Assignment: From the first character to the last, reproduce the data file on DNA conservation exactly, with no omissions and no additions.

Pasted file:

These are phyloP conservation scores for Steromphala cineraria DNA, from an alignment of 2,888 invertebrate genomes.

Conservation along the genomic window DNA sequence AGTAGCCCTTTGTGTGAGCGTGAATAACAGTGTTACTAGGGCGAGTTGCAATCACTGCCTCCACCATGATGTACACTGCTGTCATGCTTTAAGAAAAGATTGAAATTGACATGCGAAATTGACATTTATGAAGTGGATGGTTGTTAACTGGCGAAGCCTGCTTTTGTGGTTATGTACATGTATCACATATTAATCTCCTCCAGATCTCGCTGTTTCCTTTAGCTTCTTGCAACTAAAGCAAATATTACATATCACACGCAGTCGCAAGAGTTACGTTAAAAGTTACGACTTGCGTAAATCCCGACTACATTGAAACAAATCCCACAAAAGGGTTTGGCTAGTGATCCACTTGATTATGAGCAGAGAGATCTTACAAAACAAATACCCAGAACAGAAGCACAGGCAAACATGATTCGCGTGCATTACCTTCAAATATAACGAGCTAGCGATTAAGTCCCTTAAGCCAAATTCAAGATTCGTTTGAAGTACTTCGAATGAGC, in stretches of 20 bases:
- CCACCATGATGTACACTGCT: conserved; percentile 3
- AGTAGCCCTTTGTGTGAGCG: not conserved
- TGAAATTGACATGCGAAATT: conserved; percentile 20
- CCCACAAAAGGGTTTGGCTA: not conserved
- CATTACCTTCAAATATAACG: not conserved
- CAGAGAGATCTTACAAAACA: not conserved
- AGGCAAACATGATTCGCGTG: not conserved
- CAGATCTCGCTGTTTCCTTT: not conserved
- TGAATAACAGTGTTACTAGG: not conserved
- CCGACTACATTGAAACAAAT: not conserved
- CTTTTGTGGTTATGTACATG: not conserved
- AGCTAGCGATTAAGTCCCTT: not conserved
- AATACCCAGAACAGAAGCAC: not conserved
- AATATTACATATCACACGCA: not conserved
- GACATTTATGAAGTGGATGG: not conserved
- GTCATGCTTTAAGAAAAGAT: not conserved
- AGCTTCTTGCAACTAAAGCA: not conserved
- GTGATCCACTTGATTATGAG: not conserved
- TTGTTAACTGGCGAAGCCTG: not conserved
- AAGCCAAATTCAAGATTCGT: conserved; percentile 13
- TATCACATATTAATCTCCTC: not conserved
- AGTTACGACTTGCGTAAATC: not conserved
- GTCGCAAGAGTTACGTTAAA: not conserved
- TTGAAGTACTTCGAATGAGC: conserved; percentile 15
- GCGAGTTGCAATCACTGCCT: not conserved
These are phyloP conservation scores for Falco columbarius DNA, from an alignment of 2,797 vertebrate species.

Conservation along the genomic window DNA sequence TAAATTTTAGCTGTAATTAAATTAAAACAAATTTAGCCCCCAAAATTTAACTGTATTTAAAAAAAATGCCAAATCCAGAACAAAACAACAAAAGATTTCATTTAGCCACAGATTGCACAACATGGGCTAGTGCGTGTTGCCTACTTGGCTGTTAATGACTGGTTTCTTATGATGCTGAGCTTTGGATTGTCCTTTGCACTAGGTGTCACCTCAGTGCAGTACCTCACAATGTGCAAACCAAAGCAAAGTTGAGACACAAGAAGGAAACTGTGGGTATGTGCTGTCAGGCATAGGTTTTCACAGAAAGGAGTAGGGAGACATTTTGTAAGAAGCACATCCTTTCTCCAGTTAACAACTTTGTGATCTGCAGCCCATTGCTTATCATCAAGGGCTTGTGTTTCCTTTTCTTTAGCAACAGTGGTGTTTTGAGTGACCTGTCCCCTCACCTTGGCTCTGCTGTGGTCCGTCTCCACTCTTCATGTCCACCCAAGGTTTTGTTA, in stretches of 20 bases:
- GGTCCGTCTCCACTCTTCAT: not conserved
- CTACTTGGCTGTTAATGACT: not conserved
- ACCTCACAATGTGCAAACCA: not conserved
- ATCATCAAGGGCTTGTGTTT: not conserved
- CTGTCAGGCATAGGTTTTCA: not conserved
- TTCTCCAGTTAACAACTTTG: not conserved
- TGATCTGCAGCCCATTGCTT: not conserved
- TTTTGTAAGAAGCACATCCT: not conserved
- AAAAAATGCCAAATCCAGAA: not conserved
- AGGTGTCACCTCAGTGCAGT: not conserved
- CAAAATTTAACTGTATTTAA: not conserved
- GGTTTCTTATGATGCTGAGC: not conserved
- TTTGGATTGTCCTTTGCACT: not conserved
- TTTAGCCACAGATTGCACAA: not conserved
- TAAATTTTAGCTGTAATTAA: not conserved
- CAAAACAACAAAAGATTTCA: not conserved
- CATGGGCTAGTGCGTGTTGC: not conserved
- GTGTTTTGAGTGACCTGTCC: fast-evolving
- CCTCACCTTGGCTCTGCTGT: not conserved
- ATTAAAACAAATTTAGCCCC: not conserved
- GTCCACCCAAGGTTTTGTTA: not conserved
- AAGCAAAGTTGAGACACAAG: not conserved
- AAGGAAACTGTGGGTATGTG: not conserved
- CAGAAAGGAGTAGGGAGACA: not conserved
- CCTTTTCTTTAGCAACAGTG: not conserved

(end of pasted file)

These are phyloP conservation scores for Steromphala cineraria DNA, from an alignment of 2,888 invertebrate genomes.

Conservation along the genomic window DNA sequence AGTAGCCCTTTGTGTGAGCGTGAATAACAGTGTTACTAGGGCGAGTTGCAATCACTGCCTCCACCATGATGTACACTGCTGTCATGCTTTAAGAAAAGATTGAAATTGACATGCGAAATTGACATTTATGAAGTGGATGGTTGTTAACTGGCGAAGCCTGCTTTTGTGGTTATGTACATGTATCACATATTAATCTCCTCCAGATCTCGCTGTTTCCTTTAGCTTCTTGCAACTAAAGCAAATATTACATATCACACGCAGTCGCAAGAGTTACGTTAAAAGTTACGACTTGCGTAAATCCCGACTACATTGAAACAAATCCCACAAAAGGGTTTGGCTAGTGATCCACTTGATTATGAGCAGAGAGATCTTACAAAACAAATACCCAGAACAGAAGCACAGGCAAACATGATTCGCGTGCATTACCTTCAAATATAACGAGCTAGCGATTAAGTCCCTTAAGCCAAATTCAAGATTCGTTTGAAGTACTTCGAATGAGC, in stretches of 20 bases:
- CCACCATGATGTACACTGCT: conserved; percentile 3
- AGTAGCCCTTTGTGTGAGCG: not conserved
- TGAAATTGACATGCGAAATT: conserved; percentile 20
- CCCACAAAAGGGTTTGGCTA: not conserved
- CATTACCTTCAAATATAACG: not conserved
- CAGAGAGATCTTACAAAACA: not conserved
- AGGCAAACATGATTCGCGTG: not conserved
- CAGATCTCGCTGTTTCCTTT: not conserved
- TGAATAACAGTGTTACTAGG: not conserved
- CCGACTACATTGAAACAAAT: not conserved
- CTTTTGTGGTTATGTACATG: not conserved
- AGCTAGCGATTAAGTCCCTT: not conserved
- AATACCCAGAACAGAAGCAC: not conserved
- AATATTACATATCACACGCA: not conserved
- GACATTTATGAAGTGGATGG: not conserved
- GTCATGCTTTAAGAAAAGAT: not conserved
- AGCTTCTTGCAACTAAAGCA: not conserved
- GTGATCCACTTGATTATGAG: not conserved
- TTGTTAACTGGCGAAGCCTG: not conserved
- AAGCCAAATTCAAGATTCGT: conserved; percentile 13
- TATCACATATTAATCTCCTC: not conserved
- AGTTACGACTTGCGTAAATC: not conserved
- GTCGCAAGAGTTACGTTAAA: not conserved
- TTGAAGTACTTCGAATGAGC: conserved; percentile 15
- GCGAGTTGCAATCACTGCCT: not conserved
These are phyloP conservation scores for Falco columbarius DNA, from an alignment of 2,797 vertebrate species.

Conservation along the genomic window DNA sequence TAAATTTTAGCTGTAATTAAATTAAAACAAATTTAGCCCCCAAAATTTAACTGTATTTAAAAAAAATGCCAAATCCAGAACAAAACAACAAAAGATTTCATTTAGCCACAGATTGCACAACATGGGCTAGTGCGTGTTGCCTACTTGGCTGTTAATGACTGGTTTCTTATGATGCTGAGCTTTGGATTGTCCTTTGCACTAGGTGTCACCTCAGTGCAGTACCTCACAATGTGCAAACCAAAGCAAAGTTGAGACACAAGAAGGAAACTGTGGGTATGTGCTGTCAGGCATAGGTTTTCACAGAAAGGAGTAGGGAGACATTTTGTAAGAAGCACATCCTTTCTCCAGTTAACAACTTTGTGATCTGCAGCCCATTGCTTATCATCAAGGGCTTGTGTTTCCTTTTCTTTAGCAACAGTGGTGTTTTGAGTGACCTGTCCCCTCACCTTGGCTCTGCTGTGGTCCGTCTCCACTCTTCATGTCCACCCAAGGTTTTGTTA, in stretches of 20 bases:
- GGTCCGTCTCCACTCTTCAT: not conserved
- CTACTTGGCTGTTAATGACT: not conserved
- ACCTCACAATGTGCAAACCA: not conserved
- ATCATCAAGGGCTTGTGTTT: not conserved
- CTGTCAGGCATAGGTTTTCA: not conserved
- TTCTCCAGTTAACAACTTTG: not conserved
- TGATCTGCAGCCCATTGCTT: not conserved
- TTTTGTAAGAAGCACATCCT: not conserved
- AAAAAATGCCAAATCCAGAA: not conserved
- AGGTGTCACCTCAGTGCAGT: not conserved
- CAAAATTTAACTGTATTTAA: not conserved
- GGTTTCTTATGATGCTGAGC: not conserved
- TTTGGATTGTCCTTTGCACT: not conserved
- TTTAGCCACAGATTGCACAA: not conserved
- TAAATTTTAGCTGTAATTAA: not conserved
- CAAAACAACAAAAGATTTCA: not conserved
- CATGGGCTAGTGCGTGTTGC: not conserved
- GTGTTTTGAGTGACCTGTCC: fast-evolving
- CCTCACCTTGGCTCTGCTGT: not conserved
- ATTAAAACAAATTTAGCCCC: not conserved
- GTCCACCCAAGGTTTTGTTA: not conserved
- AAGCAAAGTTGAGACACAAG: not conserved
- AAGGAAACTGTGGGTATGTG: not conserved
- CAGAAAGGAGTAGGGAGACA: not conserved
- CCTTTTCTTTAGCAACAGTG: not conserved